They look to be able to get on with author, to communicate, for them to be open to suggestions. You can't be too precious about your work BUT you can take a stand on things you believe in. Remember, there is a reason people say things and they may be guiding you into a better idea.
Be careful with social media, especially about what you say as Children's and Young Adult authors. You don't have the luxury of being yourself unless you use a pseudonym. Teachers and parents are looking at what their children are reading and don't what them reading books who have questionable photos or language online.
At the moment at Five Mile Press they are looking for work for 0-8 year olds - board books and picture books.
Laura Harris - Penguin Australia
It is good to know that as a community and industry, Children's book publishing is similar between us. Publishers get played off against each other by authors. Don't do it because they all know each other. They all have experience in the industry and you should generally err on the side of taking publishers' advice. They do everything they can to make it work out in the market.
No one sets out to make a bad book.
Three words that come into her mind on a daily basis:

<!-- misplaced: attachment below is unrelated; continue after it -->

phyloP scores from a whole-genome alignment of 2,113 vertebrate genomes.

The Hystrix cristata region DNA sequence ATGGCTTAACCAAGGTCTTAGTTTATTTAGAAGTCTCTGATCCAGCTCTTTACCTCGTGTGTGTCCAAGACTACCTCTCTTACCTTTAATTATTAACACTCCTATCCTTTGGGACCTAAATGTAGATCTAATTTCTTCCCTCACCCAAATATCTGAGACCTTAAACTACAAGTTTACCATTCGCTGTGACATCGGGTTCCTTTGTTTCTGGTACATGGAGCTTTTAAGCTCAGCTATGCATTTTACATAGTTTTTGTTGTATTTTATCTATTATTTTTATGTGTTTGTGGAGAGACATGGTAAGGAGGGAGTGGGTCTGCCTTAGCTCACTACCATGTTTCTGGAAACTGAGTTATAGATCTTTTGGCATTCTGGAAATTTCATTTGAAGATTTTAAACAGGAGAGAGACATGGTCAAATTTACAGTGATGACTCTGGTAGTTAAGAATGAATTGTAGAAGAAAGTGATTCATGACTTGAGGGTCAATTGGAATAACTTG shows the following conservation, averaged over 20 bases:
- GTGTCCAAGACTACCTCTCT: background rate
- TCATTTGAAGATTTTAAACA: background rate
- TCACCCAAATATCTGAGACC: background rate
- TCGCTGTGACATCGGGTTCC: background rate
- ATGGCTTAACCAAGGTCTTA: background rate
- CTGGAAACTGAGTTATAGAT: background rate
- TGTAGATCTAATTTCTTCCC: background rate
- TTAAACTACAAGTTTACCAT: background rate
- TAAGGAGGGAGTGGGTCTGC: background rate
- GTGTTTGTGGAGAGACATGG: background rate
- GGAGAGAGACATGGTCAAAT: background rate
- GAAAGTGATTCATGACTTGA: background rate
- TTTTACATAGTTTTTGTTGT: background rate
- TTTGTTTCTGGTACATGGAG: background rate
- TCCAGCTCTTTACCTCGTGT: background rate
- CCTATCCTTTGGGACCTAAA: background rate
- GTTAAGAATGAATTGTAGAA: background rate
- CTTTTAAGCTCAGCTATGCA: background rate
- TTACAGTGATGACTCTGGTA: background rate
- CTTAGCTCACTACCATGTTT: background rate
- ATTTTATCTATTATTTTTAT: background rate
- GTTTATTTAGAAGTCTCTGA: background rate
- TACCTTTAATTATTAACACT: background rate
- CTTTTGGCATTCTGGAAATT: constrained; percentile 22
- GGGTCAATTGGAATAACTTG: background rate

Simple words but many people don't act decently. You should expect back and question if you don't. Be open to the "changing landscape of publishing". Things are very different today than they were six months ago, one year ago and a year before that. Everyone is still trying to figure it out, especially authors trying to figure out where their work fits.
She expects writers to write and illustrators to draw. Spend your time doing that.
They get 3000 unsolicited manuscripts a year! Thus, the unsolicited manuscript submissions have just been shut down so they can catch up on the back log. They read absolutely everything that comes in. They used to send more detailed notes back but they can't keep up with the demand if they do that. This is because more people are writing.